“This is not something we came up with post-acquisition or post the last funding round,” he said. “This is part of a long-term vision.”

Second, this is not, at this point, a full word processing format. It is a document templating and assembly format.

“What we’re answering right now with this is document assembly,” Elliott said. “We do have word processing tools in there, but they are much more confined to letting you control all the elements for particular templates and teams. If you’re a team lead with a partner and support staff, you can control how all of your items end up coming out and looking, but it is really grounded in someone who is a team lead having control of those kinds of settings.”

Clause-Based Dynamic Libraries

Possibly the most intriguing feature of the .vine format is its use of dynamic, clause-based libraries. This puts the focus in drafting more on particular clauses or sections of documents and less on the document as a complete entity. Elliott described this feature as “legal Legos” for its block-based assembly, or like creating a Spotify playlist from your library of favorites.

This includes the ability to check-out and work on a single clause within a document without locking your colleagues out of the entire document. Teams can comment and see activity logs at the clause level.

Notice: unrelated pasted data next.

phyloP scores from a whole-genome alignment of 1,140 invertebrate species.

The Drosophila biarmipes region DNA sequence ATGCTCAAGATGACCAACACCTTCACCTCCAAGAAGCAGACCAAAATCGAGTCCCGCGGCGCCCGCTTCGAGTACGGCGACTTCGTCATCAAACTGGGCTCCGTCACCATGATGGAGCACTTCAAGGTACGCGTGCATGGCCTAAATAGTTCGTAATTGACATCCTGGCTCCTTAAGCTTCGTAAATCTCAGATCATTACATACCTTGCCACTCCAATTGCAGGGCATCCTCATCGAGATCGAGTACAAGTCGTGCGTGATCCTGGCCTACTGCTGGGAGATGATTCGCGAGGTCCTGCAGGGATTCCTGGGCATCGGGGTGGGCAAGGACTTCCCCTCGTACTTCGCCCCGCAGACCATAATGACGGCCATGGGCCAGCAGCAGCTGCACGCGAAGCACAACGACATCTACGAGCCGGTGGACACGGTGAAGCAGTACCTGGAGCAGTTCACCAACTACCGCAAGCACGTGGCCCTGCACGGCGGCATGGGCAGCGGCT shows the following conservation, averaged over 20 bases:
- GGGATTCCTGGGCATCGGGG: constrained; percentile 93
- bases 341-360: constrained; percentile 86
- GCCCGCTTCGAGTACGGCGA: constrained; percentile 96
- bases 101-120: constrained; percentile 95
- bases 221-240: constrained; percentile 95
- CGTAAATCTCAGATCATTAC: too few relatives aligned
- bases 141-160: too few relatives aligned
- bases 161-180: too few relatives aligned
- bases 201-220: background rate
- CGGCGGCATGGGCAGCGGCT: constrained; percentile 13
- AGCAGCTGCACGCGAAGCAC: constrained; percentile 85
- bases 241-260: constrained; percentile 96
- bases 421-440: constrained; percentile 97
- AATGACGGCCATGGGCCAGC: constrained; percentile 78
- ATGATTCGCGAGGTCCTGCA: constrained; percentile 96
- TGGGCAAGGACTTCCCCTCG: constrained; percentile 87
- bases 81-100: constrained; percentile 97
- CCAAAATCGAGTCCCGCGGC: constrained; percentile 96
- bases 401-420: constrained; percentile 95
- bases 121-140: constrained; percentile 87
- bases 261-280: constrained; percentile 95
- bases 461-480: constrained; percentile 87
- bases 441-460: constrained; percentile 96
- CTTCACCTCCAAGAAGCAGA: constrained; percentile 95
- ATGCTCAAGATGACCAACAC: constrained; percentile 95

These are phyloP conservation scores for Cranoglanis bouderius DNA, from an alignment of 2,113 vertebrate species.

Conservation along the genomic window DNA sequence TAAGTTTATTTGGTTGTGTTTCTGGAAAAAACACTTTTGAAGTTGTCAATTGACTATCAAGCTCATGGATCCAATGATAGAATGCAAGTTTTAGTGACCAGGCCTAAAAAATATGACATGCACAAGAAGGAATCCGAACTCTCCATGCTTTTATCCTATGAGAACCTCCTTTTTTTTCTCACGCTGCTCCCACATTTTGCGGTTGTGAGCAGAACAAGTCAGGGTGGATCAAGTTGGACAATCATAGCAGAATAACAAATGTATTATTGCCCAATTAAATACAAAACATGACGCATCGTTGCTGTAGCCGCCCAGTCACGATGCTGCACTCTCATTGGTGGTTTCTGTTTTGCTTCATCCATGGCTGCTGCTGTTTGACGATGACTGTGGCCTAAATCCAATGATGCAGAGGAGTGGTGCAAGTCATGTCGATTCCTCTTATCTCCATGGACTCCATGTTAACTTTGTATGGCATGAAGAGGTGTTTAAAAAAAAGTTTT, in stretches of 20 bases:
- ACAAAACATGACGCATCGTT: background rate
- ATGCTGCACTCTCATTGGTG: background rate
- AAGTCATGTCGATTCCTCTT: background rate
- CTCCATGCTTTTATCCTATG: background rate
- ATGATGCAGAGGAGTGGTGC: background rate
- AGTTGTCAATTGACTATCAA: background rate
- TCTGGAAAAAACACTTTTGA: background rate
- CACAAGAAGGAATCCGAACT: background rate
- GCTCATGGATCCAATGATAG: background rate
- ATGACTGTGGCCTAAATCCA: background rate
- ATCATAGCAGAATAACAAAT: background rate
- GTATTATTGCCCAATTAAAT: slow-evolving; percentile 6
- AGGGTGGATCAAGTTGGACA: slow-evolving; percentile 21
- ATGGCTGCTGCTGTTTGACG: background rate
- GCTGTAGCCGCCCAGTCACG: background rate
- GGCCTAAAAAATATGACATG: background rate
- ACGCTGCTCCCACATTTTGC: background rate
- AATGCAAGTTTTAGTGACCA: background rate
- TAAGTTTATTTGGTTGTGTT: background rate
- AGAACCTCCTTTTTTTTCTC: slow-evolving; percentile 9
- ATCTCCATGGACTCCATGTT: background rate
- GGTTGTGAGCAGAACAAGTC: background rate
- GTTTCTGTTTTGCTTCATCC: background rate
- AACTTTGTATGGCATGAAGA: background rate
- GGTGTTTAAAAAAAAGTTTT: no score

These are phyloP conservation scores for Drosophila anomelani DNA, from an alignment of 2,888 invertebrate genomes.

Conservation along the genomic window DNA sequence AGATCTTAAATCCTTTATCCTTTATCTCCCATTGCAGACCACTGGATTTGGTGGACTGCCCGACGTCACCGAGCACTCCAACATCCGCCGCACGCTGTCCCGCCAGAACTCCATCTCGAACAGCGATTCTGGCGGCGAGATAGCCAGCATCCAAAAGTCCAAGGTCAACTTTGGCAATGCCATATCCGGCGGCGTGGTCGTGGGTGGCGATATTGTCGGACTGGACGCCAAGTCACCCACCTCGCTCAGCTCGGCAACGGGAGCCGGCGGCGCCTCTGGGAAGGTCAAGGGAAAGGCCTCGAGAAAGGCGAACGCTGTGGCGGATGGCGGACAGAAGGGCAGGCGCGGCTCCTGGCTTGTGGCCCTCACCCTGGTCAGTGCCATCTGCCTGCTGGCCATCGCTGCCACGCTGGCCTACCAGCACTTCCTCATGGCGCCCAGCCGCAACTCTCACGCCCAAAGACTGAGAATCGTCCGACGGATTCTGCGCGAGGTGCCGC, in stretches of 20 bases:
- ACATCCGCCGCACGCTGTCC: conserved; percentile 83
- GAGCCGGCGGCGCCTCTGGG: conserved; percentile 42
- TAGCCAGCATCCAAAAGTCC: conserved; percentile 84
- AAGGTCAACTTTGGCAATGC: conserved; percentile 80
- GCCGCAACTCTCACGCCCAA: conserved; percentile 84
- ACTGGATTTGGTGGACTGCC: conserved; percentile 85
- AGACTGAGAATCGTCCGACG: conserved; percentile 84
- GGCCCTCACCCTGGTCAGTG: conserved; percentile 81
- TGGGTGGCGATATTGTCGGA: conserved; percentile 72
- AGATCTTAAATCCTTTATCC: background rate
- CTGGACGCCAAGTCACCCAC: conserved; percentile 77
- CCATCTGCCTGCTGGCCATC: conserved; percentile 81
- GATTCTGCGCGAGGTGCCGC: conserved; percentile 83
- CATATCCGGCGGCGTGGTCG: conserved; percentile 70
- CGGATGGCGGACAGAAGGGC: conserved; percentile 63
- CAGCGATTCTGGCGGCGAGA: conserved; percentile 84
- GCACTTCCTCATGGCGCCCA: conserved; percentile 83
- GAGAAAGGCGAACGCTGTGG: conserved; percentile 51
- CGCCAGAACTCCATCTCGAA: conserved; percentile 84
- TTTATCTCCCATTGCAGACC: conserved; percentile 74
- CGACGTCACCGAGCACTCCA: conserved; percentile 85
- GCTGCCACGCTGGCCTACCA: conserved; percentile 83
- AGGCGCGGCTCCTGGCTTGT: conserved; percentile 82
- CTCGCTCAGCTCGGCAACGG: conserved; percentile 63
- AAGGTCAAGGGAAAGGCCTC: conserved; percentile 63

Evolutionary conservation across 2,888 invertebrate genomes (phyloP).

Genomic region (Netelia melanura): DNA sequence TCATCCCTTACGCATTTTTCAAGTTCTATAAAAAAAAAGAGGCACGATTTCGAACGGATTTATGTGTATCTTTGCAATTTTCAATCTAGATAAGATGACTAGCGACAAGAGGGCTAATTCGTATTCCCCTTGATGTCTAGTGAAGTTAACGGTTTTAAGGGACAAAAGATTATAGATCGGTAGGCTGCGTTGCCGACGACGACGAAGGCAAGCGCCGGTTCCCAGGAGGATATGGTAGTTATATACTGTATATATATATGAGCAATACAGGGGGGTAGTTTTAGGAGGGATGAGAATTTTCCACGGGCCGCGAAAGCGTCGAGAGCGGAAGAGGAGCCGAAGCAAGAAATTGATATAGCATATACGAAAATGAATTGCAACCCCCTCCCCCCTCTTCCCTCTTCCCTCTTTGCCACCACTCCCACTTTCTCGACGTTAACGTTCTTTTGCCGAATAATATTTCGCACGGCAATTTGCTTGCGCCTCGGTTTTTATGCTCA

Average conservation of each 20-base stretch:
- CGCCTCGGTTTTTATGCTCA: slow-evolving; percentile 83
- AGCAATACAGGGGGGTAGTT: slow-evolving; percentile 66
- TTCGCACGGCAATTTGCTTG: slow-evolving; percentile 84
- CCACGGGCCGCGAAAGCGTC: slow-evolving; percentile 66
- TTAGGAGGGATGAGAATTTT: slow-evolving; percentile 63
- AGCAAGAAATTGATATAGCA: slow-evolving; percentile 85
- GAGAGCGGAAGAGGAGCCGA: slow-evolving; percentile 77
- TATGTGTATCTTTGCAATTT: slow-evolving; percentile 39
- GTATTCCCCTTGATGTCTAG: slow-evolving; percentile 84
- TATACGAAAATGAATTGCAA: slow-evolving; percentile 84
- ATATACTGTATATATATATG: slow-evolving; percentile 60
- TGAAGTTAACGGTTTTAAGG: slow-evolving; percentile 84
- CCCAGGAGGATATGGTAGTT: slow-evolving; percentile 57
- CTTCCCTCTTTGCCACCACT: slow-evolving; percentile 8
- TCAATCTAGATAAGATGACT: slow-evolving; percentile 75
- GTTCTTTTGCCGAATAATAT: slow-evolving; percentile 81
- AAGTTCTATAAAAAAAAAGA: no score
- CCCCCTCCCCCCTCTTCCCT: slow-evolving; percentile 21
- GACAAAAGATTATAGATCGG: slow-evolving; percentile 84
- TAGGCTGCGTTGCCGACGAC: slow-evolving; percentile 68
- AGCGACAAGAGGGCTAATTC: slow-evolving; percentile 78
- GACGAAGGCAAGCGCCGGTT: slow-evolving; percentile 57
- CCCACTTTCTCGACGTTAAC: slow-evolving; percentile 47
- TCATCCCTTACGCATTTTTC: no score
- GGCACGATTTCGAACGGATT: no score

Three key features of this dynamic clause library are:

  • Clause lookup. When creating a template, find the appropriate clause by typing its title and matching clauses will auto-populate the list for you to select from.
  • Auto indexing. Clauses from active templates are automatically saved, eliminating the need to maintain separate libraries of approved clauses. Options are also available for manually adding or excluding clauses.
  • Dynamic linking. Any update to a source clause is automatically applied to linked clauses across whatever templates include them. These linked clauses are not editable by default (only the source clause can be edited), but the clause can be unlinked to be edited, without changes being reflected back to the source clause.

Another nice feature is that, when you look up a clause and insert it, it is properly formatted and numbered for the location in the document, and all references within the document are dynamically updated.

Teams and Users

The template editor allows individuals to be assigned various roles and permissions on two levels: as team members and as users. The same person can have both a team and user role.

Team members are those within a firm who share access to a template repository. Firms can have multiple teams. Within teams, members can be owners, editors, or viewers, with varying levels of permissions.